Accession Number:

ADA456063

Title:

Defense and Arms Control Studies Program

Descriptive Note:

Annual rept.

Corporate Author:

MASSACHUSETTS INST OF TECH CAMBRIDGE CENTER FOR INTERNATIONAL STUDIES

Personal Author(s):

Report Date:

1994-01-01

Pagination or Media Count:

31.0

Abstract:

It is less than five years since the Berlin Wall was breached and less than three since the Soviet Union collapsed. Thus no one should be surprised that the United States has yet to formulate a coherent defense strategy for itself, let alone organize a framework for cooperative security among the major nations of the world. For more than fifty years America maintained exceptionally large military forces, mobilized important portions of its industry and science for defense, and found cause to fight several major wars far from its shores. It is surely to be expected that the nation would want at least a brief respite from international responsibilities when the Cold War ended. But it is not just a collective desire for a vacation that delays the formulation of a coherent defense policy or the implementation of a design for world order. To begin with, we tend to exaggerate the role of formal planning in guiding our action during the Cold War or even the Second World War. In both conflicts the military believed that vastly more human and material resources were needed to meet the threat than elected officials dared to seek from the American public. As Carl Builder has pointed out, the persistent gap between proclaimed requirements and fieldable forces made a mockery of most planning efforts. Defense decisions were always as much the product of a struggle among bureaucracies for relative advantage and Congressional interests than they were an exercise in rational analysis. The wait then for a logical, finely calibrated strategy to be put in place when a threat on the scale of Fascism or Communism is absent will likely be a very long one indeed. A prerequisite for a post Cold War strategy, it would seem, would be a public consensus on Americas role in the world. Every war has its political lesson, the public consensus about the experience, that then guides future policy. The lesson at the end of the First World War was that the United States should avoid getting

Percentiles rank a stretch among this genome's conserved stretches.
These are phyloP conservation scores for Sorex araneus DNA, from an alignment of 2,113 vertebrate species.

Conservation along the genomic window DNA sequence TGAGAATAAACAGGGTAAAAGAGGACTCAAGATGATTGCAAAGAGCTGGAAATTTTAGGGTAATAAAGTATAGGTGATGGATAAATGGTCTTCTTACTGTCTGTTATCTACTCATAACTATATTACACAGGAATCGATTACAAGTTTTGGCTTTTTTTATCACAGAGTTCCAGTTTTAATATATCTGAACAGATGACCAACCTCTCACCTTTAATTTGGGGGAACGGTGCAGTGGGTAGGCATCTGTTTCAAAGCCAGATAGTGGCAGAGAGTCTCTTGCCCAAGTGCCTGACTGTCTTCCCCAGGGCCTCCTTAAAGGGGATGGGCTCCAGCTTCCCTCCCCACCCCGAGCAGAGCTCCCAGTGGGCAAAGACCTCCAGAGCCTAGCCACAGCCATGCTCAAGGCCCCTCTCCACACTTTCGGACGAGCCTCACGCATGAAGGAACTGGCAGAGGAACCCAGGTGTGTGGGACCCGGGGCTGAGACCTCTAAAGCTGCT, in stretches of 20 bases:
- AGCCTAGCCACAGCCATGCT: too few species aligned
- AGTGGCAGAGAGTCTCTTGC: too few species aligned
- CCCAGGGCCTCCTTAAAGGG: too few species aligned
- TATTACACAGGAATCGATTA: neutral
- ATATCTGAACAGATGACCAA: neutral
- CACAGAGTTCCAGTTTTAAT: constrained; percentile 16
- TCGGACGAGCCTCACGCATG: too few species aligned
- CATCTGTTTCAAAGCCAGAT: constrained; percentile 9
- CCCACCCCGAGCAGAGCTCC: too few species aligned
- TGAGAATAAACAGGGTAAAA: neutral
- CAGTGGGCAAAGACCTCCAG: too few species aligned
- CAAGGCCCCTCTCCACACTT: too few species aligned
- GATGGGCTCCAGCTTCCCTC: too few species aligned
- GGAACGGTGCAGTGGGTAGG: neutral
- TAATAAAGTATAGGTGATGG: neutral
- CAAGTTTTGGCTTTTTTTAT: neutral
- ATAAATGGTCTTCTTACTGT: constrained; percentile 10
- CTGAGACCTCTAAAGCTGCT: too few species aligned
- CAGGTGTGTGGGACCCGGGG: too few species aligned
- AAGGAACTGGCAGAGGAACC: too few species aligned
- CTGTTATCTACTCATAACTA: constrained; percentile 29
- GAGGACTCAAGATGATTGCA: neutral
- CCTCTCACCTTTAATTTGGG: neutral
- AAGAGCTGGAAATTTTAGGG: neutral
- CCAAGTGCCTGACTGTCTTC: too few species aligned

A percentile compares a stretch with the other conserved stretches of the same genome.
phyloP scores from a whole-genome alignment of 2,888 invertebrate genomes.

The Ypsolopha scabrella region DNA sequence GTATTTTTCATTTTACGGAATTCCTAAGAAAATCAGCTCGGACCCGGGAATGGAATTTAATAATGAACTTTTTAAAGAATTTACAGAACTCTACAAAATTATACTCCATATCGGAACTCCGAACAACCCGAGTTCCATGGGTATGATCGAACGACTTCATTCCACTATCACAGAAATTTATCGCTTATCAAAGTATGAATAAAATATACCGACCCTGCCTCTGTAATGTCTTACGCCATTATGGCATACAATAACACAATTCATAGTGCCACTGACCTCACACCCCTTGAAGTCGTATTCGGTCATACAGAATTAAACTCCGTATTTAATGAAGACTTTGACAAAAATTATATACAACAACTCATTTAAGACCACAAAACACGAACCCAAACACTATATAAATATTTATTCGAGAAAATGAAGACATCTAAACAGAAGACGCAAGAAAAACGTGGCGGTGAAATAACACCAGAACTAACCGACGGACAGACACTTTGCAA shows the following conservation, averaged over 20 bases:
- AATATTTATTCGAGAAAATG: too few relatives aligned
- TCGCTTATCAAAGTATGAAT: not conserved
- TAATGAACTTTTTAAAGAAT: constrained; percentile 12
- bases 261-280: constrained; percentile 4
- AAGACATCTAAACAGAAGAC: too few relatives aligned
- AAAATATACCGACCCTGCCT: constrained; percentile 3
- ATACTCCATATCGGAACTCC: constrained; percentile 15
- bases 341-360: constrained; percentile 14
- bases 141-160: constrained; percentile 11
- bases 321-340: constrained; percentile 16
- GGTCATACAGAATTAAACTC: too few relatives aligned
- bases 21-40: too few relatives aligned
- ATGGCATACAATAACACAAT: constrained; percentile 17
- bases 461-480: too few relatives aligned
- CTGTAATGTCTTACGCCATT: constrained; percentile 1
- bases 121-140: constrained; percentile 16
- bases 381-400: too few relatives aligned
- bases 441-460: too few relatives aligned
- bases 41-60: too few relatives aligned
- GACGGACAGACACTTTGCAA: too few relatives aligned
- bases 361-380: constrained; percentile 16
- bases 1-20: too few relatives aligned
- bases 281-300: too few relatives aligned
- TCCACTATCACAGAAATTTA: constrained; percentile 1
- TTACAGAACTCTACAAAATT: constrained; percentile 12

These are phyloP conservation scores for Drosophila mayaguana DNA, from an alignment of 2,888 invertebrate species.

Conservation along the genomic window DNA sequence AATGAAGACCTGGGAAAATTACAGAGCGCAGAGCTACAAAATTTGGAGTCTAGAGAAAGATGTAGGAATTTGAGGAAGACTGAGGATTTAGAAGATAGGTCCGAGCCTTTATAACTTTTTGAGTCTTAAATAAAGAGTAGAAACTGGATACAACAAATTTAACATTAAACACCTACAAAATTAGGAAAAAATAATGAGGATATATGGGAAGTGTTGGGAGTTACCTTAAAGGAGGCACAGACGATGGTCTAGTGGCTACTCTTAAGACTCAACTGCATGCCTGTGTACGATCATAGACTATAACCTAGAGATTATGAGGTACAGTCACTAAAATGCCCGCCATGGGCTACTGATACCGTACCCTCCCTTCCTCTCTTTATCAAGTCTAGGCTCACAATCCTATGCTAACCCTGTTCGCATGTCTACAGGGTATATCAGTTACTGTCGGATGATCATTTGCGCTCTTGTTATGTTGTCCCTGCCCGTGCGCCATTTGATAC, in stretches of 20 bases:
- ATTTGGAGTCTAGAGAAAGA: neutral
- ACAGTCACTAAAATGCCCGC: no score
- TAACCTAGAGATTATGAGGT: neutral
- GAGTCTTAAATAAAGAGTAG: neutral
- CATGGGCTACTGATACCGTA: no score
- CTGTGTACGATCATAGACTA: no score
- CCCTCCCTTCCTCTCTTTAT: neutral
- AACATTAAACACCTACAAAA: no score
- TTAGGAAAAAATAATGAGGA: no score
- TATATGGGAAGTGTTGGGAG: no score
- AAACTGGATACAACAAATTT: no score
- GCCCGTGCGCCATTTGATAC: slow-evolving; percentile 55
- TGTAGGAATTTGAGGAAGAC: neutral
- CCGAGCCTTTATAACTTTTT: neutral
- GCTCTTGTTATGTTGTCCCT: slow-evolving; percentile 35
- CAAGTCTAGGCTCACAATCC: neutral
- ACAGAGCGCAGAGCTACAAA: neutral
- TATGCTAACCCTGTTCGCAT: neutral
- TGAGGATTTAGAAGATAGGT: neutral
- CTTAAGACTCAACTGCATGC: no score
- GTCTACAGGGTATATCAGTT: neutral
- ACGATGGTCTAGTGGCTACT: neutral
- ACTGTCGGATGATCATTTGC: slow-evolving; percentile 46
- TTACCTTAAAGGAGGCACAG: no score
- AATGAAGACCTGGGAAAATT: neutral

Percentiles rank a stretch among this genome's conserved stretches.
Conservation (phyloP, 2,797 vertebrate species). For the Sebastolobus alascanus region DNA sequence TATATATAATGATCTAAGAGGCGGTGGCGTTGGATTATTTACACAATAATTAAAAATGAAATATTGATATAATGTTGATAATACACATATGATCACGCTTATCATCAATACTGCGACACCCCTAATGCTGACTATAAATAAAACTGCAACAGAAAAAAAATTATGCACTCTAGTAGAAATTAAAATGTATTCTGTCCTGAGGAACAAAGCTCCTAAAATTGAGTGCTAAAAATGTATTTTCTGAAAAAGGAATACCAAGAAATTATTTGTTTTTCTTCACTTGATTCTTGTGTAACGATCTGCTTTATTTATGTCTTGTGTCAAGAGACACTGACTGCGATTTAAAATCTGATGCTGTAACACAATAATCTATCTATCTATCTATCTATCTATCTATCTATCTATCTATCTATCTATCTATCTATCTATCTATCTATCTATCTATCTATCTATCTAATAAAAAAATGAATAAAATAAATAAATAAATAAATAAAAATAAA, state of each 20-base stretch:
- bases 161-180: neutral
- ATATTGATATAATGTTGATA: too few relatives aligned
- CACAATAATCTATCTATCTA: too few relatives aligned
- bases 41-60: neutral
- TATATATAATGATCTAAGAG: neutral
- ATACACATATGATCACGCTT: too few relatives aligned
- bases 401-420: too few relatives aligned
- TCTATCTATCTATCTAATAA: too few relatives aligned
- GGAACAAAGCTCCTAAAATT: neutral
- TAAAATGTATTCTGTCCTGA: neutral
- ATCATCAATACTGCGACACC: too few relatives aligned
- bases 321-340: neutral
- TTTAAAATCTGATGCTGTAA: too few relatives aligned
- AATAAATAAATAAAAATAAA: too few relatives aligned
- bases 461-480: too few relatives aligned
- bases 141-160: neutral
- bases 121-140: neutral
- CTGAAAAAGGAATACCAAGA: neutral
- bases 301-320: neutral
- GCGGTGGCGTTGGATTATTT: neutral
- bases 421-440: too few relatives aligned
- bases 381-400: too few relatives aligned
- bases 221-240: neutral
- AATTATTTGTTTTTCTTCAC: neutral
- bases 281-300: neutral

Subject Categories:

  • Defense Systems
  • Military Operations, Strategy and Tactics

Distribution Statement:

APPROVED FOR PUBLIC RELEASE